By 1983, the sellers decided to sell the business and listed it with the broker. The buyers, both Greek immigrants, were interested in purchasing the business. They visited the sellers' place of business in an attempt to inspect the premises. The sellers, however, asked the buyers not to let a key kitchen employee know that the business was for sale. As a result, the buyers did not make a thorough inspection of the kitchen. The sellers did not disclose to the buyers that the equipment required extensive maintenance and, in some instances, replacement. The buyers were also not informed that there was insufficient electrical service to the premises to run the air conditioning equipment or to upgrade the food processing and refrigeration units when necessary. The sellers did represent that they would connect an old air conditioning unit in order to provide necessary air conditioning in the summer months. The sellers also warranted that at the time of the sale, the equipment "will be in working order."
After the buyers purchased the property, they experienced several problems with the equipment. The stove, inner mechanisms of the meat slicer, dough mixer, video units and two primary refrigerator units were wearing out. Condensers in the refrigeration units were so old that they
would have to be replaced. The constant breaking down of the equipment caused delays in food service and inefficient storage of raw foods requiring refrigeration.
"An act may be `deceptive' [under c. 93A,] Section 2(a) if it `could reasonably be found to have caused a person to act differently from the way he otherwise would have acted.'" Mongeau v. Boutelle, 10 Mass. App. Ct. 246 , 248 (1980), quoting from Purity Supreme, Inc. v. Attorney Gen., 380 Mass. 762 , 777 (1980). In addition, 940 Code Mass. Regs. Section 3.16(2) (1978, unchanged through the present), provides that "a failure to disclose to a buyer or prospective buyer `any fact, the disclosure of which may have influenced the buyer or prospective buyer not to enter into the transaction' is a violation of c. 93A, Section 2." Homsi v. C.H. Babb Co., 10 Mass. App. Ct. 474 , 479 (1980), quoting from the regulation. Also see Slaney v. Westwood Auto, Inc., 366 Mass. 688 , 703 (1975); Heller v. Silverbranch Constr. Corp., 376 Mass. 621 , 626-627, n.3 (1978); Mongeau v. Boutelle, supra.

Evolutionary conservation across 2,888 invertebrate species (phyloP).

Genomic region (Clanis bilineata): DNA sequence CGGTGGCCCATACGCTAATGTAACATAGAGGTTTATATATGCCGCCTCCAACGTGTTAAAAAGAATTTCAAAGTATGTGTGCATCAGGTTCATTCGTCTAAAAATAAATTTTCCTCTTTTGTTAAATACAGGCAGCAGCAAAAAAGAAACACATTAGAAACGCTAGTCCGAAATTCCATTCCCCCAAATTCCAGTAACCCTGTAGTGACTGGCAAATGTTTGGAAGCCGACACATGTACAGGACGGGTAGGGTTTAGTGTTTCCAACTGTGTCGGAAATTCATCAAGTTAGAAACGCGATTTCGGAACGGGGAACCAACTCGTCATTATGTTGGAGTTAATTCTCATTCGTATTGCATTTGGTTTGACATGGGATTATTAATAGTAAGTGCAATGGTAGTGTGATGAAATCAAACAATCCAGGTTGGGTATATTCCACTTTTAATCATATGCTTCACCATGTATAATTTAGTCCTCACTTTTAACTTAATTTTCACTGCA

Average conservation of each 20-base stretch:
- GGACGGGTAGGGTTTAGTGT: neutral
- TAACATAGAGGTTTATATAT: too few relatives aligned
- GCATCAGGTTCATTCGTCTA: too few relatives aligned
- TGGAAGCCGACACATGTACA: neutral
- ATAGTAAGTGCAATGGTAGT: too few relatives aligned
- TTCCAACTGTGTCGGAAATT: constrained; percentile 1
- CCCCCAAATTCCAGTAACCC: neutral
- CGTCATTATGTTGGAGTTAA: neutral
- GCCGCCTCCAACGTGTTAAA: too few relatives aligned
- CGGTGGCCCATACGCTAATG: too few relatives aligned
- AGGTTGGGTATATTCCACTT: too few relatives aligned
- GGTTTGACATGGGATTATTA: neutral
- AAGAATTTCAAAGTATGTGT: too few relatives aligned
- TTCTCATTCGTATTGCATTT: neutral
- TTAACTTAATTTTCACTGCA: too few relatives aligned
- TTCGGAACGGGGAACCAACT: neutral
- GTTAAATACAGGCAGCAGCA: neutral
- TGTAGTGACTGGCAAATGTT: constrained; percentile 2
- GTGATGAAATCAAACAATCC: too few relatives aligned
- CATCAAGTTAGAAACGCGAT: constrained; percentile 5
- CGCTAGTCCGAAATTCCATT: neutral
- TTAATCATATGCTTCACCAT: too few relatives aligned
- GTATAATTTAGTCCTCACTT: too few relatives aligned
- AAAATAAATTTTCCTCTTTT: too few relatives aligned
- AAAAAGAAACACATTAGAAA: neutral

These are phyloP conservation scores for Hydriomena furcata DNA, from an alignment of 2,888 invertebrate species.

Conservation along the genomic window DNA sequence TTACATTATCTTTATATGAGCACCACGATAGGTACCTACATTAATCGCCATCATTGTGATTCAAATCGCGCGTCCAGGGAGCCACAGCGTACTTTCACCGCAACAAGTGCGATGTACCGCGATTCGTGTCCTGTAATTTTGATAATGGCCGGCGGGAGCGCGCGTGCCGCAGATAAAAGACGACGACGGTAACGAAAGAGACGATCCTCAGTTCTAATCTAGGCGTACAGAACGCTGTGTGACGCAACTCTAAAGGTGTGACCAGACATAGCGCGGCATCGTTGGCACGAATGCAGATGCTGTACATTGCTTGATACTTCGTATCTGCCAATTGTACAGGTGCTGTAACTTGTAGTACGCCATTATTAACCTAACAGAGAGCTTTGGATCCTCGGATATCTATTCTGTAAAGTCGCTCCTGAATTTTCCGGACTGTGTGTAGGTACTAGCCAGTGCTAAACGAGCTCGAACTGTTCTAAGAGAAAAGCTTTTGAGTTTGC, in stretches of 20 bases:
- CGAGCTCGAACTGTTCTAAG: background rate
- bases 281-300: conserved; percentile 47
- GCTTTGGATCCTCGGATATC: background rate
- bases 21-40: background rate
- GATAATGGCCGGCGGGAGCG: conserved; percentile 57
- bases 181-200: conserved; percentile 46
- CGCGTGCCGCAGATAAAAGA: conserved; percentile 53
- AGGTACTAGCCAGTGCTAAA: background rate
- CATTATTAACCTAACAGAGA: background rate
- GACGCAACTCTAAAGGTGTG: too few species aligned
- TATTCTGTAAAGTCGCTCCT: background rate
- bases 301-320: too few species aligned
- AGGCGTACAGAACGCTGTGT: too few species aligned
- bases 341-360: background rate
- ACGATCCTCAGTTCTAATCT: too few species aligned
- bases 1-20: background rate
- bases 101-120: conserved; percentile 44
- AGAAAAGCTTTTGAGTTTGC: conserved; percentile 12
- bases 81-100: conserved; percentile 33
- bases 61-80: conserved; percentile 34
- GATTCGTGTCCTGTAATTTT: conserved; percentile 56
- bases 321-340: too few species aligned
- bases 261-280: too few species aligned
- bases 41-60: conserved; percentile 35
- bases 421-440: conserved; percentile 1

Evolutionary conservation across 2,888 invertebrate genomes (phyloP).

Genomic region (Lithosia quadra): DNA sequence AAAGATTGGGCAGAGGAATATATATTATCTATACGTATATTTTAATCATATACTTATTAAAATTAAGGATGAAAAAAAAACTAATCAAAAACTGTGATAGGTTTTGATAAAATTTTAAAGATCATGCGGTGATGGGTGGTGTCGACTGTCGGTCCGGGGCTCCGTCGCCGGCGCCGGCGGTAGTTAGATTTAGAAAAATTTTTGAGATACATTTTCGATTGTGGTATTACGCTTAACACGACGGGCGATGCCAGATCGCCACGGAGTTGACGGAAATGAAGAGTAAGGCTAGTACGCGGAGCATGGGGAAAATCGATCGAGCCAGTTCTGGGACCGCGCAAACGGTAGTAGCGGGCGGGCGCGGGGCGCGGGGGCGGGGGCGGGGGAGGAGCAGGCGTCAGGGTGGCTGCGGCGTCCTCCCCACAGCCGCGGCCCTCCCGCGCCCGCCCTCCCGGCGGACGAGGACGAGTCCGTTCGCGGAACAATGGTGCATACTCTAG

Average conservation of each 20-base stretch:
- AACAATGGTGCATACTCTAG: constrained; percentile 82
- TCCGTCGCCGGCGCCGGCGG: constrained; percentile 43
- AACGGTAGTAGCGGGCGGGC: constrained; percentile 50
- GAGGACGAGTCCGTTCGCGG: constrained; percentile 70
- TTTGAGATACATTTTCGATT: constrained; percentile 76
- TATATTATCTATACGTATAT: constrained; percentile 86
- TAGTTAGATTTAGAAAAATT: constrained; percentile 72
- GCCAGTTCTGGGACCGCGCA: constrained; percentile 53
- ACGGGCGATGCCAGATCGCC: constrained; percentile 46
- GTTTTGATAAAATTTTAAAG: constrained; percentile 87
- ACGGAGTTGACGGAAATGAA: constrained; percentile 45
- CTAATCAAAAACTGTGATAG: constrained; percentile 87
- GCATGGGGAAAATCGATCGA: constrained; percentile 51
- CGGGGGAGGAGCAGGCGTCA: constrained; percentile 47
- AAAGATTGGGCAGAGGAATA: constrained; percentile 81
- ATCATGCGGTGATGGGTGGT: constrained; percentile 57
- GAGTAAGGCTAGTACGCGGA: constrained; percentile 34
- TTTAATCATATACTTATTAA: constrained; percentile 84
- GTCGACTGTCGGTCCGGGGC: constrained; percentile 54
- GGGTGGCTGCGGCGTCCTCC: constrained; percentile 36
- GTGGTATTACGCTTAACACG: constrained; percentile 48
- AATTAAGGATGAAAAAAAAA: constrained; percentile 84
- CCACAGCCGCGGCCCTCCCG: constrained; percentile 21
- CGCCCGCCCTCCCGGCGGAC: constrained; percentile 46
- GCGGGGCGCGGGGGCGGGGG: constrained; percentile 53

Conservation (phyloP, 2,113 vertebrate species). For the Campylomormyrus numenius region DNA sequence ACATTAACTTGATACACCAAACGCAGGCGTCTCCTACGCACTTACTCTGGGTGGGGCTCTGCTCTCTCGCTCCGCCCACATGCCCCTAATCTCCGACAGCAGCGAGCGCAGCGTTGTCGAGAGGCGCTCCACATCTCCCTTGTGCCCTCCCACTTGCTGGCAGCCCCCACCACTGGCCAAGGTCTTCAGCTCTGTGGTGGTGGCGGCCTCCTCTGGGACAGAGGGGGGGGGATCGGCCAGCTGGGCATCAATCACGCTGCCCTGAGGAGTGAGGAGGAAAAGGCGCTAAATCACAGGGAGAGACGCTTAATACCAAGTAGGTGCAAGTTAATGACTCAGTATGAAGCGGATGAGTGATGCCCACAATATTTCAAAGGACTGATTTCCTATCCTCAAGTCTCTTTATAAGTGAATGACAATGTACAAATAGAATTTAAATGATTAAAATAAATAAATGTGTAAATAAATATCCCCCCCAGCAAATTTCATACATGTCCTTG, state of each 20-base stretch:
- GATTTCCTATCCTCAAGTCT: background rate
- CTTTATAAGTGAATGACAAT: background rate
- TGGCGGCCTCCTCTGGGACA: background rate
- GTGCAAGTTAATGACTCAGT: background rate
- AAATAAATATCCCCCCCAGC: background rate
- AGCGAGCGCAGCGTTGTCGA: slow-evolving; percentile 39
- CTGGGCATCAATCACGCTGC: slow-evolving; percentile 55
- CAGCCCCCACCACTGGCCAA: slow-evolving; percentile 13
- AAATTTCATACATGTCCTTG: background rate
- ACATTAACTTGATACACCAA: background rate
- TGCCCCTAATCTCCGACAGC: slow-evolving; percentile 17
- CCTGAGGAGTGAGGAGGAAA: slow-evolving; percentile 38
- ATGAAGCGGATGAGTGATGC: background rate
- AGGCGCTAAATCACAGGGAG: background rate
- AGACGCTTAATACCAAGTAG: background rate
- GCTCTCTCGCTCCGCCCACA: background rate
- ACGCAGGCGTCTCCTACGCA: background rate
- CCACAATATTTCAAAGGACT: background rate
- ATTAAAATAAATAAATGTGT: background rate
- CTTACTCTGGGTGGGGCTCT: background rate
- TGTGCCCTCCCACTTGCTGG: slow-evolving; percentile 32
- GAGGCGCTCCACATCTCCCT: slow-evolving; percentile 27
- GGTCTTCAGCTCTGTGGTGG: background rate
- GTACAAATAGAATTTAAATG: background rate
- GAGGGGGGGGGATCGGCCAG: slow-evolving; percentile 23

Here, the judge concluded that the sellers had committed an unfair or deceptive act within the meaning of c. 93A, Section 2, when they failed to disclose to the buyers the condition of the equipment which was vital to the operation of the business. We have reviewed the record and find ample support for the judge's conclusion. Consequently, we affirm the judgment concerning the sellers' general liability.
b. The amount of actual damages awarded. The sellers challenge the amount of actual damages that the judge awarded to the buyer. They claim that on a finding of deceit, the law allows either "out of pocket" damages or "benefit of the bargain" damages. The sellers contend that the judge, therefore, committed error when he awarded to the buyers damages in an amount equal to the cost of replacing the old equipment with new equipment. As the award of the cost of new equipment gave the buyers more than they reasonably expected at the time of the sale, there would be merit to the sellers' contentions if common law principles were applicable.